At some point in 1822, their paths crossed again and at this juncture over a dinner in the Elliott home, Charlotte lost her temper with Malan and had a violent outburst, blaming God for her condition. Her mortified family left the room, and Dr. Malan was left to counsel and console Charlotte.

“You are tired of yourself, aren’t you?” Malan asked. “You are holding to your hate and anger because you have nothing else in the world to cling to. Consequently, you have become sour, bitter, and resentful.”
Charlotte asked “What is your cure?”

“The faith you are trying to despise,” was Dr. Malan’s answer that day.

Then as they talked a while longer, Charlotte’s heart softened... “If I wanted to become a Christian and to share the peace and joy you possess, then what would I have to do?”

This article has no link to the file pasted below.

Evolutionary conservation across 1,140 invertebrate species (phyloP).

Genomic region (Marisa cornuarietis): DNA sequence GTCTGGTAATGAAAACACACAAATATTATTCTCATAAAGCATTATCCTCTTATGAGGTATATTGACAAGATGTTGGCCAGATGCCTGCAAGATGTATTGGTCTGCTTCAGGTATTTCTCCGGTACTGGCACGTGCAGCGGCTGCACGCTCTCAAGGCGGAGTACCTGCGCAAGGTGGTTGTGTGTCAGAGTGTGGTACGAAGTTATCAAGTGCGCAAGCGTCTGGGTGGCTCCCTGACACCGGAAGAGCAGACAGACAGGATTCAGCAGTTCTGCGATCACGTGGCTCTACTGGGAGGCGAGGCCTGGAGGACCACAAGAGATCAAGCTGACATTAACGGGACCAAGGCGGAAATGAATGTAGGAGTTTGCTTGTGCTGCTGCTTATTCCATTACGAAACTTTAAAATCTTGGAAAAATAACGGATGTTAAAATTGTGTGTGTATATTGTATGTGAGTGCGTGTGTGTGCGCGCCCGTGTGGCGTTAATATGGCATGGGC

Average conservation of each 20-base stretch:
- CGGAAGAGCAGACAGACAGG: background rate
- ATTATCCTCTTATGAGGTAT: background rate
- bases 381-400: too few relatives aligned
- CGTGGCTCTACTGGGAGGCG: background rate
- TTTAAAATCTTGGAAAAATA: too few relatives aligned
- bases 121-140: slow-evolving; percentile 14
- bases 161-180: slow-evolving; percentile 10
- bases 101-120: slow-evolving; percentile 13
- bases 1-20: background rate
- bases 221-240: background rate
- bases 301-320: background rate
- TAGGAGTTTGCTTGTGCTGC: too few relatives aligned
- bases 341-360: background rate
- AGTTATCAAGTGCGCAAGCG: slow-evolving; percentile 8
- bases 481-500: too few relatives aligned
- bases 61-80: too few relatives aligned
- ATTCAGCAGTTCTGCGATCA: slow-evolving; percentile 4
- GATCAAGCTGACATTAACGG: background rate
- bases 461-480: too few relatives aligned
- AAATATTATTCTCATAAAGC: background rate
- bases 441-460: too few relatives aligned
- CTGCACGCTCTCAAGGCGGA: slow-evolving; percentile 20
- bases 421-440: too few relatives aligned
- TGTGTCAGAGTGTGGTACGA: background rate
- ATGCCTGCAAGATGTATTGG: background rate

Malan’s answer became immortalized later in the words of her most famous song... “You would give yourself to God, just as you are now, with your fighting and fears, hates and loves, pride and shame.”

“I would come to God just as I am? Is that right?” an ailing and penitent Charlotte asked and her heart was indeed changed that day.

Two years later in 1835, her minister brother, Reverend Henry Elliott, was raising funds to build a school for the children of poor clergymen. Physically unable to aid in his effort, Charlotte penned the words that were printed and sold across England. The leaflet said: Sold for the Benefit of St. Margaret’s Hall, Brighton: Him That Cometh To Me I Will In No Wise Cast Out, and underneath was printed her poem which would later become the most famous invitational hymn in history, “Just As I Am.” Amazingly, this poem from the pen of invalid lady Miss Charlotte Elliott brought in more money for the school than all the other fund raising projects combined.